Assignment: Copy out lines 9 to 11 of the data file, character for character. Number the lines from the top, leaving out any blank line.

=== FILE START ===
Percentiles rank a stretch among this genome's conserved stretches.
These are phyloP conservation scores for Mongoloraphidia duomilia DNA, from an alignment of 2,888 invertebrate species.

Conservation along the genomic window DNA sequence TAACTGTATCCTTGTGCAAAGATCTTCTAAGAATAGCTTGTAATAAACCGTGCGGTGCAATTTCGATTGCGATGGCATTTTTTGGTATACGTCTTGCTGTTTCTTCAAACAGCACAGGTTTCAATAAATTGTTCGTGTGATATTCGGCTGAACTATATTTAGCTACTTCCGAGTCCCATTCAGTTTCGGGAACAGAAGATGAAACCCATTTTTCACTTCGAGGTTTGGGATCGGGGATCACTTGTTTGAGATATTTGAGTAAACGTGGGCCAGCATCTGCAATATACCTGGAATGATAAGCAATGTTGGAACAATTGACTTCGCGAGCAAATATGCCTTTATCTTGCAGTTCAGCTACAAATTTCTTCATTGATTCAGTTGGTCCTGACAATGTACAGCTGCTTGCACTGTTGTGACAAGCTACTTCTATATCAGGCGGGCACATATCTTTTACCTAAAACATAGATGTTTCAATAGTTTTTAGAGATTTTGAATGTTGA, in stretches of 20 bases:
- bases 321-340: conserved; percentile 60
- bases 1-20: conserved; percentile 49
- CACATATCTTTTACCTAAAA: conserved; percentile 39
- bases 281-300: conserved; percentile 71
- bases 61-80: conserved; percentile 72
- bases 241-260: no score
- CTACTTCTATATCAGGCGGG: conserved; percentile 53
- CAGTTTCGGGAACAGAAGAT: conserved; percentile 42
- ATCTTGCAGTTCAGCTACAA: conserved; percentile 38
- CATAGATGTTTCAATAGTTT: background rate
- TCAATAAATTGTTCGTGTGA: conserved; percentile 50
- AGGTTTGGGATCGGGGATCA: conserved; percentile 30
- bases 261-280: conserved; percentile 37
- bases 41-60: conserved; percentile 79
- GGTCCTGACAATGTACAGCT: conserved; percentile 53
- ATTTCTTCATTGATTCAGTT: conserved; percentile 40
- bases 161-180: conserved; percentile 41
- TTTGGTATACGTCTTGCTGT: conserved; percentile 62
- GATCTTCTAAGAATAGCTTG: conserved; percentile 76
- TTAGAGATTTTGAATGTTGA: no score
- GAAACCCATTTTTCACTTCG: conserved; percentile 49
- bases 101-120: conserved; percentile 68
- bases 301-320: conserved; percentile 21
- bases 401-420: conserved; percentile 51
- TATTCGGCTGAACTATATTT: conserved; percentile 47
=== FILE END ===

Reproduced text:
- bases 241-260: no score
- CTACTTCTATATCAGGCGGG: conserved; percentile 53
- CAGTTTCGGGAACAGAAGAT: conserved; percentile 42